Red Cross/ Red Crescent Climate Centre

New chart style for (even) better cyclone preparedness in Vanuatu

12/07/2016 - by Olivia Warrick, Climate Centre, Port Vila, Vanuatu

The Vanuatu Meteorological Service (VMS) last week said its new, simpler map that plots cyclones using letters and numbers rather than latitude and longitude will help people better understand and prepare for damaging storms.

The map (image) correlates windspeeds in terms of the Beaufort scale and knots with pictorial representations of associated land and sea conditions, including wave heights.

It also incorporates local information from community workshops supported by the Finnish-Pacific FINPAC project that aims to improve the livelihoods of Pacific communities through effective weather, climate and early-warning services.

The FINPAC workshops enabled VMS staff and residents to get together to discuss information needs for early warning at the community level.

“Whenever there is a cyclone, we locate [it] and make it a little simpler,” William Worwor of the Vanuatu Meteorological Service, told Radio New Zealand last week.

You just refer to the coordinate as a letter and number, instead of having a full longitude.”

‘Meteorological data’

Mr Worwor said there were no great changes in the new map, and people could still use the previous version; but “what we’re trying to tell people is to take precautions. More time in preparing rather than wait till the last minute, instead of waiting for wind to effect them. They need to take actions well beforehand.”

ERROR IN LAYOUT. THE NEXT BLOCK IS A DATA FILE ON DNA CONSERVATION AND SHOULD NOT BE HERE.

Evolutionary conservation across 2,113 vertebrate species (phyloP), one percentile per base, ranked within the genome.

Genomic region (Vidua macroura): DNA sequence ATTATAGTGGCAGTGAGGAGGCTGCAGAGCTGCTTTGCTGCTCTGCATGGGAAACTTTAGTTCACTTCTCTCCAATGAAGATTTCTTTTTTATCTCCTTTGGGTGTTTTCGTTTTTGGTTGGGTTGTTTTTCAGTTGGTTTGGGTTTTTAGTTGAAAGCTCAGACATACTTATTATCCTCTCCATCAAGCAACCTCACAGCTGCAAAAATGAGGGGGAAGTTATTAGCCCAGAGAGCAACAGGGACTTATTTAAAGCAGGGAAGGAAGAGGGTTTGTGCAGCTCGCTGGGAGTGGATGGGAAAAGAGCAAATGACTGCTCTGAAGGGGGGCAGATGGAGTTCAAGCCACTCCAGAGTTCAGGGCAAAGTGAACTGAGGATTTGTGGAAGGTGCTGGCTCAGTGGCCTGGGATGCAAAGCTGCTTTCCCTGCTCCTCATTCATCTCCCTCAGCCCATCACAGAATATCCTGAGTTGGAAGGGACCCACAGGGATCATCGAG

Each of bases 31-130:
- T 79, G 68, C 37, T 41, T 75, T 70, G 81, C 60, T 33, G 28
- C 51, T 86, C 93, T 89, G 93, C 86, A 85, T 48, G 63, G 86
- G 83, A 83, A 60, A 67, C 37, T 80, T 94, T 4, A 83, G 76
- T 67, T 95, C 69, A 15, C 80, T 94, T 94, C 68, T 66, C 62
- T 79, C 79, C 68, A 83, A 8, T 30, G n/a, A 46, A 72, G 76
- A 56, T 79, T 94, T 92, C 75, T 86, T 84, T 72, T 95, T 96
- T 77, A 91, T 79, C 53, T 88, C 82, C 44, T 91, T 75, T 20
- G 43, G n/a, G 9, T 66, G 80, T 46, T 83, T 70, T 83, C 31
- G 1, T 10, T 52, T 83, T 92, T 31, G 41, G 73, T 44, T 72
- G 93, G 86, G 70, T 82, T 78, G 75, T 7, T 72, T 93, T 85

The Vanuatu Red Cross played a key role in disseminating early warnings before Cyclone Pam hit last March, the IFRC’s Madeline Wilson reported then

“As a result, most people were able to evacuate to safety and loss of life was low. Lives were saved thanks to good meteorological data, good communication and fast action by trained volunteers in local communities.”

A new chart style developed by the Vanuatu Meteorological Service, with FINPAC-supported community involvement, uses letters and numbers rather than latitude and longitude to help people understand and prepare for damaging storms. (Image: VMS)